The CasITa-to-5k ran on the Veterans Parkway wood chip path last night.
It was a beautiful Southern California evening for a run and the path was alive with walkers, pets on leashes, and runners.
We started off with our usual brisk walk to warm-up and then moved into the intervals of running and walking.
As we were running, we spotted a set of lost keys hanging from one of the The Mariposa Pathway Butterfly Totems.
After our run, we drove down to the beach to catch a glimpse of the harvest moon.
Yesterday marked the September equinox, also known as the autumnal equinox in the Northern Hemisphere. An equinox occurs twice a year and is when the center of the Sun is in the same plane as the Earth's equator.
The full moon nearest the September equinox is referred to as the harvest moon.
This year, the harvest moon appeared on the same night as the autumnal equinox - a phenomenon that has not occured since 1991 and will not happen again until 2029.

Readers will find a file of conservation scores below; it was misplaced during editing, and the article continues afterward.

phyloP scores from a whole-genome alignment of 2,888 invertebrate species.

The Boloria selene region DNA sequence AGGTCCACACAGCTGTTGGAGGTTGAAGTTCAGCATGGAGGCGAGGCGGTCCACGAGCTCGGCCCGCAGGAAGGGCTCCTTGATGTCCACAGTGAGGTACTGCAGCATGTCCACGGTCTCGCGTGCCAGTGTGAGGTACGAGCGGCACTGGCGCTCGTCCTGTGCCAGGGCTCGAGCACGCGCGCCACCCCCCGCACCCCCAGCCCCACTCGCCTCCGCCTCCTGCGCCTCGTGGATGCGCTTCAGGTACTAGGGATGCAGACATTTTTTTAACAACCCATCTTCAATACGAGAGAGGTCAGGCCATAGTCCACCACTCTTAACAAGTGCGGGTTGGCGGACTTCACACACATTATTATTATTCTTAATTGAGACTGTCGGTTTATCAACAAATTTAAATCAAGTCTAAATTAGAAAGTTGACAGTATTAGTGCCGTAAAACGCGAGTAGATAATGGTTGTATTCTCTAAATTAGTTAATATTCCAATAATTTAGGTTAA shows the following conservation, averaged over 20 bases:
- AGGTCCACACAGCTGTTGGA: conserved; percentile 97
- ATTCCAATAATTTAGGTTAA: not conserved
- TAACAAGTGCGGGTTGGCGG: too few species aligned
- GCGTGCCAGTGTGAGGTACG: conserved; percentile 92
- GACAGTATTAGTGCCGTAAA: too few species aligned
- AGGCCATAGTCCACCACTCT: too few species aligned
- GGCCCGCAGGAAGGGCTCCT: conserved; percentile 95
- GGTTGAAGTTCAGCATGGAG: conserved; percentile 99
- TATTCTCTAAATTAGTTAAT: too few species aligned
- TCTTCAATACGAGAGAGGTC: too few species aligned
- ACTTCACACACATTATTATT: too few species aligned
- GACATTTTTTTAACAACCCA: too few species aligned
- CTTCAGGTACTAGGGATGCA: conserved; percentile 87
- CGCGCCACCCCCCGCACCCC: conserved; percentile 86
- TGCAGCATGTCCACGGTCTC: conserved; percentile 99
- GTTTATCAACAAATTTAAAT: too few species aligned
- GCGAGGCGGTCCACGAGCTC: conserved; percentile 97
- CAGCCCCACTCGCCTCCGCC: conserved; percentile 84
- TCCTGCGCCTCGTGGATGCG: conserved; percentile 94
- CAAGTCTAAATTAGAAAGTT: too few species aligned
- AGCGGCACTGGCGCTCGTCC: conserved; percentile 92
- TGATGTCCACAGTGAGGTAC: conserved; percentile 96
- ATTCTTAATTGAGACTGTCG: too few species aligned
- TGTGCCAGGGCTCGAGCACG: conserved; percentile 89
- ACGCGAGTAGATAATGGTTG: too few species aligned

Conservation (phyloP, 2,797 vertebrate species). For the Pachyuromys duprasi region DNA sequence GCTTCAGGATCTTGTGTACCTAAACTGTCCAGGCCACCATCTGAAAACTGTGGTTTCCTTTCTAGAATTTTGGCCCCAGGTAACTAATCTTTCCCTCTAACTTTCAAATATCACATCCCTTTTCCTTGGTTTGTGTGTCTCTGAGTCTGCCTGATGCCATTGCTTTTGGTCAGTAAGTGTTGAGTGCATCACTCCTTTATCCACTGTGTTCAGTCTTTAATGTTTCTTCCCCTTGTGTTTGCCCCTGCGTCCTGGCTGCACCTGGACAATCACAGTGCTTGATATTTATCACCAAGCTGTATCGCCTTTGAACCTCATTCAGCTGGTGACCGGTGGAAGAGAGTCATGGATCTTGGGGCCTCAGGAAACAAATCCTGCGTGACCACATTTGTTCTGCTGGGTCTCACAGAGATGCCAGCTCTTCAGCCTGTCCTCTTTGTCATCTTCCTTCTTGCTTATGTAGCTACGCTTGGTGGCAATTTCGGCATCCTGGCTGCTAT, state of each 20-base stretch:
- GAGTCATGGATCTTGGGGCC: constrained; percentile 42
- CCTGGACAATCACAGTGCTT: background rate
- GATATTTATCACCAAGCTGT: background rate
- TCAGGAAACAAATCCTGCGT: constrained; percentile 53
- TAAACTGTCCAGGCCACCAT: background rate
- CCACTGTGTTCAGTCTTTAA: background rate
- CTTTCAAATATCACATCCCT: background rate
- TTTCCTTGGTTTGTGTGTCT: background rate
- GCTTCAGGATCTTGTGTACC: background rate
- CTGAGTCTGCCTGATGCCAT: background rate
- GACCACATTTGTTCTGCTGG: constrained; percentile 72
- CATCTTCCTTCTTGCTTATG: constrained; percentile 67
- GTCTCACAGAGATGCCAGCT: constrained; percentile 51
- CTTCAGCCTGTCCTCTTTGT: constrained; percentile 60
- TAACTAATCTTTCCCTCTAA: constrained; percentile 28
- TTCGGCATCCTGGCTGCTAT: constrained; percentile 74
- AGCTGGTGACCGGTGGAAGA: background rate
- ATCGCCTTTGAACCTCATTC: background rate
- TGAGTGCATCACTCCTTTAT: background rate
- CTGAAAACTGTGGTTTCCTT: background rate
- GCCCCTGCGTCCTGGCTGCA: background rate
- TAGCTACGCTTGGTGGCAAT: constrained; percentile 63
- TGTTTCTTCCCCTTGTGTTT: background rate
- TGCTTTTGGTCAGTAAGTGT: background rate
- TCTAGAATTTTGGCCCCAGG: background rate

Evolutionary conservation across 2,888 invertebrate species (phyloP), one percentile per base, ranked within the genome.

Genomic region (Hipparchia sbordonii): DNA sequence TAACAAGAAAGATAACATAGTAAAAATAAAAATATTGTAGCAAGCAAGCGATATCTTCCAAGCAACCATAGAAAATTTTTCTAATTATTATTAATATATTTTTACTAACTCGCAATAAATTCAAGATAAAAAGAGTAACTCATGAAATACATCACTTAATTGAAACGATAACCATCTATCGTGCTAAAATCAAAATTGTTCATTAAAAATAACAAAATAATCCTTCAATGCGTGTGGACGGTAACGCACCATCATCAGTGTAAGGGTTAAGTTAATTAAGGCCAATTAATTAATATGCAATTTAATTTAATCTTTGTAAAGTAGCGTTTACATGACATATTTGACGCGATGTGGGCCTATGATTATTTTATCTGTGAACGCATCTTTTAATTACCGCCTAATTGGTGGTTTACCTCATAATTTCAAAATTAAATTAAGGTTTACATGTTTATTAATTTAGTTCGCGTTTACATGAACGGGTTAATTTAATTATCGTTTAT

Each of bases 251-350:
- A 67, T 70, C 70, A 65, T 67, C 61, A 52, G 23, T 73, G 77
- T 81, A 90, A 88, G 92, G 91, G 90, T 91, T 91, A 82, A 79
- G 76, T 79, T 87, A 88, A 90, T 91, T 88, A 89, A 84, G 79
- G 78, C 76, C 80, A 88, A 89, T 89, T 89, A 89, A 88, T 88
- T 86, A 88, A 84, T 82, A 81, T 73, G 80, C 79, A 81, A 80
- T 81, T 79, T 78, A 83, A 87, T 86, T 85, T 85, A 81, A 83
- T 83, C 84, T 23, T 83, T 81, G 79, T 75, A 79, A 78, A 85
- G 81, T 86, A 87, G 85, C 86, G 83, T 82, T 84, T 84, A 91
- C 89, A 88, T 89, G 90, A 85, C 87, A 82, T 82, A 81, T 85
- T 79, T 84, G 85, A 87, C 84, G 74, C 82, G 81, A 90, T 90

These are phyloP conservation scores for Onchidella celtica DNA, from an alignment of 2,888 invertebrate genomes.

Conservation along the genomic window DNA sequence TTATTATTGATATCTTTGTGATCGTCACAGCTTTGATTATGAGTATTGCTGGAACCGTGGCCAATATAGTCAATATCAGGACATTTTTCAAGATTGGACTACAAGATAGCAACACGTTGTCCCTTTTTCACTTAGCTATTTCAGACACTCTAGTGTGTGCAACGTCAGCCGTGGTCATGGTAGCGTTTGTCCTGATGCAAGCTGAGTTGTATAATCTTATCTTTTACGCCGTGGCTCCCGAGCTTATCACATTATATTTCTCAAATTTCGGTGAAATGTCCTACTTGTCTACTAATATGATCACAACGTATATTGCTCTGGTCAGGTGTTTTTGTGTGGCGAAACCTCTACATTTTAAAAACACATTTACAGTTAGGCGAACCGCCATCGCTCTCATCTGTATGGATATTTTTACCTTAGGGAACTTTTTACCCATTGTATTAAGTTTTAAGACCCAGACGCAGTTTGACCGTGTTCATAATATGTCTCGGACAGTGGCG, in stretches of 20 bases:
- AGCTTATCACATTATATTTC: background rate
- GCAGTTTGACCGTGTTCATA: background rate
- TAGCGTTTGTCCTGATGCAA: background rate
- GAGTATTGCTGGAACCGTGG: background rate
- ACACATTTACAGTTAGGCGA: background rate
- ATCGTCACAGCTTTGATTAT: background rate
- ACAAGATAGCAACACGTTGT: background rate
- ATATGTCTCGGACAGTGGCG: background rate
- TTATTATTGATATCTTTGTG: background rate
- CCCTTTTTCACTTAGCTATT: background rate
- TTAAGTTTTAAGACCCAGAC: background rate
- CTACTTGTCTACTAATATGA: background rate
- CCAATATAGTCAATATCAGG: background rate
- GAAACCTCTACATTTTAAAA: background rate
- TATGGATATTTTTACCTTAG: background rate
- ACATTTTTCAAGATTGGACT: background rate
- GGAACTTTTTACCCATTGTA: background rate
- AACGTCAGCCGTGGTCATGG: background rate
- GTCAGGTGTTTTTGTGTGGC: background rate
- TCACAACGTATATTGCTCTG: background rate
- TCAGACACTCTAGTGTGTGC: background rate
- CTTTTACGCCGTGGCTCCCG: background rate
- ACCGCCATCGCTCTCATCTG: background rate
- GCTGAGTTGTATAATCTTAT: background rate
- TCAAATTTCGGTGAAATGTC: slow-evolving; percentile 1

As the summer sun set last night, its rays blended with the rising autumn moon to create a unique twilight.
From the beach, only the setting sun was visible so we headed over to Sand Dune Park for a higher vantage point.
At the base of the dunes, we looked up and caught a glimpse of the setting sun in the distance.
We climbed the seemingly endless flights of stairs to the top, stopping periodically to catch our breath and admire the beauty of the full moon.
From the top of the sand dunes, we observed the changing colors of the round moon and the night sky.
The Japanese believe there is a moon rabbit, also known as 月の兎 or Jade Rabbit, that pounds rice to make mochi. As we gazed into the twilight, I fixated on the dark shadows in the sphere and tried to envision a rabbit making rice cakes.